In some ways this is Freddie's hardest hitting album.
On the title track, the more obvious funk from his previous album, 'Red Clay' is stripped back into a hard and post bop workout that barrels along. It's full of blasting solos from both Hubbard and Henderson, with DeJohnette working like a demon on the kit for almost the entire seventeen plus minutes. In 'Straight Life' Hancock is given a long solo on electric piano, before making way for Benson and eventually, a return to the main theme.
'Mr Clean' is next, and it starts off a little more funky but has the same feel as 'Straight Life' with its faster solos and hard hitting playing nearly all round. A gentle middle section that begins around Hancock's solo is brief, then the ante is raised again. While still maintaining an intensity, with a little more in the way of shifts throughout this piece, this is the stand out.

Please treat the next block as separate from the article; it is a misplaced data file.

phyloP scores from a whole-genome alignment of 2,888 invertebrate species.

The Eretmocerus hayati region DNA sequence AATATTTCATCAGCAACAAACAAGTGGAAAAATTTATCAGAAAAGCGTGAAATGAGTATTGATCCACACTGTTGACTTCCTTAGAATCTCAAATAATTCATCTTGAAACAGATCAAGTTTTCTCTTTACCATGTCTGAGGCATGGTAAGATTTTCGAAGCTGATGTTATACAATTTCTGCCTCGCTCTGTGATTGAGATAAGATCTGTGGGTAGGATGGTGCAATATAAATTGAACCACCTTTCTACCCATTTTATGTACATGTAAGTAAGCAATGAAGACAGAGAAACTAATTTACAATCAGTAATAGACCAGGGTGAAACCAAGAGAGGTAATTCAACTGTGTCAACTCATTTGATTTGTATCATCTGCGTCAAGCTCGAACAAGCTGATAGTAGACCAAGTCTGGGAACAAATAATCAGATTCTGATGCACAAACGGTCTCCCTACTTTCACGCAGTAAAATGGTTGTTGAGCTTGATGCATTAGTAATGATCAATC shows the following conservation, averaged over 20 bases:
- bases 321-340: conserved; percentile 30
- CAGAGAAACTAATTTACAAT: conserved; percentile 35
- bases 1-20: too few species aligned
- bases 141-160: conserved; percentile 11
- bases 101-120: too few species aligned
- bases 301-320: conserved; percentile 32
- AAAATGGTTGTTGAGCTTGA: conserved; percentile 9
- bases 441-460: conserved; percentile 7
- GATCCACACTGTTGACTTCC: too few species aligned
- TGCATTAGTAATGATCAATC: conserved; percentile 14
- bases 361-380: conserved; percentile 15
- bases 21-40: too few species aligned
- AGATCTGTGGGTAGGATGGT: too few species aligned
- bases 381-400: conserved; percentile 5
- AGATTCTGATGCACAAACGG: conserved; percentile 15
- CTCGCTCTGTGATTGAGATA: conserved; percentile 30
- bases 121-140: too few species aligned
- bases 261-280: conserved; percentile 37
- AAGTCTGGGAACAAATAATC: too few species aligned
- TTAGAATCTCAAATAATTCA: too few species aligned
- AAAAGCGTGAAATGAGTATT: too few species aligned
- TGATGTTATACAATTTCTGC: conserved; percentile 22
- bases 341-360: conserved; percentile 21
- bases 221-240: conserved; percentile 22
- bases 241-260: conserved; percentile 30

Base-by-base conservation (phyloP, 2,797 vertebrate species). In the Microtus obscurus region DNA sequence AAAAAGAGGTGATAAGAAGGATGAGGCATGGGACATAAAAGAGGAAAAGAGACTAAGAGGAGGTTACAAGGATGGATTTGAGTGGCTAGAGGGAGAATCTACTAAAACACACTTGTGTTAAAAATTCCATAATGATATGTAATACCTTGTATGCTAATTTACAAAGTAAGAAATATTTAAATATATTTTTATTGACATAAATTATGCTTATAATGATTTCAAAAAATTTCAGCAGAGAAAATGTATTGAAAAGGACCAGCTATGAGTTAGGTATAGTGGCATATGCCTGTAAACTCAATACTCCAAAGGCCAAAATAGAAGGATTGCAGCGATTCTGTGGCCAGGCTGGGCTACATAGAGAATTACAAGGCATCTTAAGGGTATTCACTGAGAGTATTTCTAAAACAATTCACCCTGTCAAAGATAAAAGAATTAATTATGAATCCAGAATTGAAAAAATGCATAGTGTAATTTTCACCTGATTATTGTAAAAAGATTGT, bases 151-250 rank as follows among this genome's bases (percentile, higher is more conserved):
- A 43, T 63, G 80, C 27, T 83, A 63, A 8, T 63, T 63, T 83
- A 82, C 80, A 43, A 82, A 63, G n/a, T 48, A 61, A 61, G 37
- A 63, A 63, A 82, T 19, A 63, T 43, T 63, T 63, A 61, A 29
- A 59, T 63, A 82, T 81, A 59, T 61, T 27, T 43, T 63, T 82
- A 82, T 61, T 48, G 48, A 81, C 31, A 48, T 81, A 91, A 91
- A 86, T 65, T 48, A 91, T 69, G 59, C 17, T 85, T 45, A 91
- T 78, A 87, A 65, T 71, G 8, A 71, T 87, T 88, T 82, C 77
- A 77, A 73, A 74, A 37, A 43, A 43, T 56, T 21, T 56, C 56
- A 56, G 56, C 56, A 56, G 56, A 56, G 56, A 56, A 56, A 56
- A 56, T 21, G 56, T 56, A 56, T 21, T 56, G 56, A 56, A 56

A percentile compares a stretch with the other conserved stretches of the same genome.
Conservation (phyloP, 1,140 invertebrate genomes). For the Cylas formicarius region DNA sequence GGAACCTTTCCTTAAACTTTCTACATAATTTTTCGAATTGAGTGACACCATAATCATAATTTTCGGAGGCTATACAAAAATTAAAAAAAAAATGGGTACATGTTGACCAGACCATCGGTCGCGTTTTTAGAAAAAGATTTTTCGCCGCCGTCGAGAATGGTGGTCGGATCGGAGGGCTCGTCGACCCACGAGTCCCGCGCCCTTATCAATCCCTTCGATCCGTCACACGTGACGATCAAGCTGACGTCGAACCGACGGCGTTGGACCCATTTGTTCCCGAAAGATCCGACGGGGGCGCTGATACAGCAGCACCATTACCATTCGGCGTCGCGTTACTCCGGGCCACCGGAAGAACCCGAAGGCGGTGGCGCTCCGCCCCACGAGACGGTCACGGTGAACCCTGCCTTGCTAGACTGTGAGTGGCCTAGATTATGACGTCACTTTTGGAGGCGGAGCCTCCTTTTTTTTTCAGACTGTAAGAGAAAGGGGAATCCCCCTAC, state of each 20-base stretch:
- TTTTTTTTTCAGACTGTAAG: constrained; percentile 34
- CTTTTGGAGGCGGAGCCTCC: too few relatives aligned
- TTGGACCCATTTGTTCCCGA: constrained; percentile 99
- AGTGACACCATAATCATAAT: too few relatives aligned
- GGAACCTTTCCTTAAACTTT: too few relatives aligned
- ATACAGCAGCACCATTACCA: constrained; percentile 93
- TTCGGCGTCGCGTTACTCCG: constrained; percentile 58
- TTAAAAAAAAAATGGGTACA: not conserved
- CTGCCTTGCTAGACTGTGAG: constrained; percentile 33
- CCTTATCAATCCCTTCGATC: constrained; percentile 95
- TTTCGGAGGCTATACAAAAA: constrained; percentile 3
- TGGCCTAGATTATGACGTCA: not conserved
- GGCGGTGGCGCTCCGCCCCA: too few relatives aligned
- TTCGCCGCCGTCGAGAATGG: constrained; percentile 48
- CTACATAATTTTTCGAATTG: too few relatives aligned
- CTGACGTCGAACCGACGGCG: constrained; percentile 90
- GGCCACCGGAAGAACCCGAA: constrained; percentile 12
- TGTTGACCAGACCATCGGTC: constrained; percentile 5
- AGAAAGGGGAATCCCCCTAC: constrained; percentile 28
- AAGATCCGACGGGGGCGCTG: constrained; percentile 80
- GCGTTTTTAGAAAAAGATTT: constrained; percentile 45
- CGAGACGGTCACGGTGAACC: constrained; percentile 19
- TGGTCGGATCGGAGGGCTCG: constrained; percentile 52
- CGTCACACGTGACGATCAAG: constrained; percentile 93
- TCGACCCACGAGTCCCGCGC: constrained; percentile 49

Just trumpet and guitar close the record on 'Here's that Rainy Day' and Hubbard foreshadows his later soloing on follow up 'First Light.' While the song is pleasant enough, it doesn't match similar work on 'First Light' though it is the moment where Benson is most prominent, not always all that present in the mix during the opening two tracks.
One thing to note is just how impressive DeJohnette is across the album, he's a bit of a whirlwind, keeping the beat and working his fills in and around the soloists with great dexterity.
Four stars for me - if you're a Hubbard fan then this album is highly recommended, not just as a step between 'Red Clay' and 'First Light' but as a powerhouse on its own.